Curry

Curry

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From
Encyclopedia of Food and Cookery

A good curry meal, with its accompaniments and bowls of steaming rice, is something we all look forward to. A curry meal may consist of meat, chicken or fish curry, several vegetables dishes, a lentil and a rice dish. Some curries are very rich, the palate being refreshed with yoghurt or salad. Fiery curries are balanced by cooling, bland accompaniments. There should be a dry dish and a moist one, a rich dish and a light one. These dishes are all put on the table at the same time; each person then makes a selection to suit personal taste and palate.

A variety of accompaniments may be served with curry. They include cucumber or sliced banana, chutneys, pickles and fresh sambals. You might like to make Chapatis or Puris, the flat Indian breads that are used to scoop up the curry and its delicious gravy.

Curries are eaten with a spoon and fork. Each spoonful is mixed separately and should consist of rice, curry and different accompaniment. This way, the contrasting tastes and textures are appreciated and it is possible to adjust the hotness of the curries with the rice and the chutney.

Curry powder: This is probably the world’s earliest spice blend. In India housewives daily grind or bruise their curry spices on a ‘curry stone’, and throughout the world, curry enthusiasts are now blending their own spices.

Thanks to certain spices, all curry powders have a characteristic flavour. Turmeric, fenugreek, cumin, coriander and chilli are the basic spices. Beyond that curry powder may include allspice, cinnamon, cardamom, cloves, fennel and ginger; the various combinations and amounts determine the flavour of the curry.

If you prefer to rely on a favourite brand of curry powder or curry paste, you will know by experience it is better to purchase it in small amounts and use it as quickly as possible.

Ghee: Most curries start with the heating of cooking fat. Traditionally Indians prefer to use ghee, which is clarified butter, believing it is nutritious and gives a richer flavour to the food. Nowadays most people use oil because of the cholesterol factor. You can use the oil of your choice: sunflower, sesame, corn or mustard oil. Because spices and onions have to be fried for a while at the start, butter, unless clarified, has to be used with care as it turns brown very quickly. See also Butter.

Sambals and accompaniments

Accompaniments are an essential part of every curry meal. They are easy to make and provide intriguing contrasts in flavour and texture which are most enjoyable. Sambals can be red or white, that is heating or cooling. Red sambals are made by grinding together chillies with ingredients like onion, dried fish or grated coconut. When the amount of chillies is reduced, the sambal is white, or cooling.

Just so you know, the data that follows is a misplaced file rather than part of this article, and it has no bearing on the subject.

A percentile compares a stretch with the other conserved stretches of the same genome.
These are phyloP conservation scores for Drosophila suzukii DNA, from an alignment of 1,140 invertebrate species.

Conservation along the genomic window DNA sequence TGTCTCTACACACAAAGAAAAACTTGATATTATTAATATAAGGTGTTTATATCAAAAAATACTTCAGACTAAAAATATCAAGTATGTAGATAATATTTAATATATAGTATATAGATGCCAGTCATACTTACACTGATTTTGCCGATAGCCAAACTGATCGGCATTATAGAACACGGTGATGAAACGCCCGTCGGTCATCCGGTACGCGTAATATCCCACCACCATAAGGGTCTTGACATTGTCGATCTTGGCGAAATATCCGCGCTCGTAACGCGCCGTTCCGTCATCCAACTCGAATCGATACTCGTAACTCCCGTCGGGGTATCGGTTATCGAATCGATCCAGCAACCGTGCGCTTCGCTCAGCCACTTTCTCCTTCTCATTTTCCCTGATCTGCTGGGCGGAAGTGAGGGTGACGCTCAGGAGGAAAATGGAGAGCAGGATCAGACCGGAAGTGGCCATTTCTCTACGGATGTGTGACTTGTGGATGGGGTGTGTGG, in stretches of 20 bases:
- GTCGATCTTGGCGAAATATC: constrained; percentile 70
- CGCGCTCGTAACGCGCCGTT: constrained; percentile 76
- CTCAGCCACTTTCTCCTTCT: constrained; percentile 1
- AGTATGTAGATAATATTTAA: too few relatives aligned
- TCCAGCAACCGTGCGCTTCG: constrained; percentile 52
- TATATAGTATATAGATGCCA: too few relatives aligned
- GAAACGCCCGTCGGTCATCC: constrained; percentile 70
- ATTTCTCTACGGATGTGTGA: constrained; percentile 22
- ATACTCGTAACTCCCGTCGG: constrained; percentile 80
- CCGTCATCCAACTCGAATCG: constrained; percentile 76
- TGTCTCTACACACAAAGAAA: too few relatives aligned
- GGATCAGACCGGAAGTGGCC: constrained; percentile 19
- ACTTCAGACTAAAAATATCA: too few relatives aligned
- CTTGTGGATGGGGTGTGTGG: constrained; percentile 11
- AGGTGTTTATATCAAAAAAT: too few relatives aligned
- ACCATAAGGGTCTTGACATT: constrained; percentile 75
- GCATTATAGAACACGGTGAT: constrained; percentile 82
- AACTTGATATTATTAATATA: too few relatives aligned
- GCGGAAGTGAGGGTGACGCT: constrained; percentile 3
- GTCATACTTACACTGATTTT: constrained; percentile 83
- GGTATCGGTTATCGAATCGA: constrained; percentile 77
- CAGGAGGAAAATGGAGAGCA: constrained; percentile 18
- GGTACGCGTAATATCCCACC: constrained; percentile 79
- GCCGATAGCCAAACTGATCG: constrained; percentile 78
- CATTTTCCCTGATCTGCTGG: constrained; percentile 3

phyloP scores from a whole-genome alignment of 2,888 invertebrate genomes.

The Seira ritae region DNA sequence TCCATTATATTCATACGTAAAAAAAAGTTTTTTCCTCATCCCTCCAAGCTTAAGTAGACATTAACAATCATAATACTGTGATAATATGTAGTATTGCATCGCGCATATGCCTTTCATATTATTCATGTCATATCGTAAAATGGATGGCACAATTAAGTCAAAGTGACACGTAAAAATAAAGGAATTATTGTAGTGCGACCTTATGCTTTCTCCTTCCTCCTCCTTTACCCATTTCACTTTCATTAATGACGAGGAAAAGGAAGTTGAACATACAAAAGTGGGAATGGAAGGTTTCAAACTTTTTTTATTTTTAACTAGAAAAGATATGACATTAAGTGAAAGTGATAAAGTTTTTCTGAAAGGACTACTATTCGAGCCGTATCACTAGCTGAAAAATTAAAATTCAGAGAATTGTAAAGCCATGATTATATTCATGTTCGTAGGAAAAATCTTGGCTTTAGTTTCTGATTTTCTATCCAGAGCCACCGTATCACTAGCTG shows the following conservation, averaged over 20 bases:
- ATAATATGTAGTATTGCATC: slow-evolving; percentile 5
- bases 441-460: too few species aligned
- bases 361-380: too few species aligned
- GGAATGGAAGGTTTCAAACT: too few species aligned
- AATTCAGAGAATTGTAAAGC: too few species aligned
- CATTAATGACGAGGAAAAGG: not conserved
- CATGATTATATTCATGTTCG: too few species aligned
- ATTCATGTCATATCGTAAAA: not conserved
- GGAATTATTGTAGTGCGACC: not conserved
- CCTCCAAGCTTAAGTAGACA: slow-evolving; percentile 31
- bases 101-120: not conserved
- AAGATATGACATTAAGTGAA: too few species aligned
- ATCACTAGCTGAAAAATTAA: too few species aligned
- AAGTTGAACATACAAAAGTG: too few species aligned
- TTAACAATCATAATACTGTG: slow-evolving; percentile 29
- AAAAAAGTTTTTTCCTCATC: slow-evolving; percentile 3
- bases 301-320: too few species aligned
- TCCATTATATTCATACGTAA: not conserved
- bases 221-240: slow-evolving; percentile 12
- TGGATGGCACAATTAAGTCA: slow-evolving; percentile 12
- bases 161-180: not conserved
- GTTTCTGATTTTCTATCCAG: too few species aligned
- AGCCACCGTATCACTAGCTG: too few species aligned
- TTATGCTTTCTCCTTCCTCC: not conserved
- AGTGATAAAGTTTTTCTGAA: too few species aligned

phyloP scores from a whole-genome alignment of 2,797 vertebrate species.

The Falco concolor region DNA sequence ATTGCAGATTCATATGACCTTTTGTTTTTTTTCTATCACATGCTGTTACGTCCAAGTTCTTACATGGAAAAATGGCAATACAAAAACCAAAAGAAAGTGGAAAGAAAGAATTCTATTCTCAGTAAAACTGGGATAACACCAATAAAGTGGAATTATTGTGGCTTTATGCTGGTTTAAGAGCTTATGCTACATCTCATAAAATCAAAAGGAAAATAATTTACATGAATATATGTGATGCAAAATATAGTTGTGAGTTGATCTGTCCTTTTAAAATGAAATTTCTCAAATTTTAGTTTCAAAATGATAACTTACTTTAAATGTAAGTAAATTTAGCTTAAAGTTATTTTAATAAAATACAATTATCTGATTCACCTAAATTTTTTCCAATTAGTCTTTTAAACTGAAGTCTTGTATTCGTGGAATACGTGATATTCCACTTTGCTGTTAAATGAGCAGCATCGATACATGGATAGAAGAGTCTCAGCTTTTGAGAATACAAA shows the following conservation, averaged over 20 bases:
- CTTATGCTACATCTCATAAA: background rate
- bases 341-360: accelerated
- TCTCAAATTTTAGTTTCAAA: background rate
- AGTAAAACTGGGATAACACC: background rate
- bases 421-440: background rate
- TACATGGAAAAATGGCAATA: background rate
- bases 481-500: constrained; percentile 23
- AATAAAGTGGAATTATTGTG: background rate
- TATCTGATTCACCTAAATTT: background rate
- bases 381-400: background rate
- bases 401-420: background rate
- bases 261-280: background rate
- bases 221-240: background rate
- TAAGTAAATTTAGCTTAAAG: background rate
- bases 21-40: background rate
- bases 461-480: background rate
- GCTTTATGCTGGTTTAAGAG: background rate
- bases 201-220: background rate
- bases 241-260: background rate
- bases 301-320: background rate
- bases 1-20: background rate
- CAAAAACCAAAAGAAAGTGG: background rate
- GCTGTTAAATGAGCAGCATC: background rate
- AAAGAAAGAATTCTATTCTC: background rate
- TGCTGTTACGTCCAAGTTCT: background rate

Serve one or two of the following sambals, plus a few commercially made chutneys and nuts, with your choice of curried food.

Banana Sambal: Peel and slice bananas at the last moment and sprinkle with a little lemon juice.

Coconut Sambal: Blend 45 g desiccated (shredded) coconut with 1 tablespoon finely chopped onion, ¼ teaspoon chilli powder or a little finely chopped chilli, add salt and lemon juice to taste.

Cucumber Sambal: Dice or finely slice 1 peeled cucumber. If seeds are large, cut cucumber in 2 lengthways and remove seeds before slicing. Crush 1 clove garlic with a good pinch salt. Beat 125 g plain yoghurt with a fork, add cucumber and garlic. Blend well.

Fruit Sambal: Sour apples, firm plums, green mangoes or any firm fruit in season may be used. Cut fruit into small dice; mix with a little finely chopped red chilli, salt and lemon juice to taste.

Potato Sambal: Boil 2 potatoes, peel and cut into dice. Lightly mix with a little finely chopped green chilli and 2 tablespoons finely chopped onion, preferably golden shallots. Sprinkle over a little olive oil, add salt and lemon juice to taste.

Tomato Sambal: Combine 2 tomatoes, cut into thin slices, 1 finely sliced small onion and a little green chilli, finely chopped. Mix lightly with a squeeze of lemon juice and season with salt and freshly ground black pepper. A little desiccated (shredded) coconut may be sprinkled over top.

Pappadams: These spicy lentil wafers are fried in about 1 cm hot oil for only 3–4 seconds. They increase in size and become crispy and golden. Bombay Duck: This is actually fish, which is salted and dried. Fry in hot oil or grill until crisp. Crumble over curry.

See also Chapati; Dhal; Lassi; Puri.

Ingredients

Quantity Ingredient
see method for ingredients

Method

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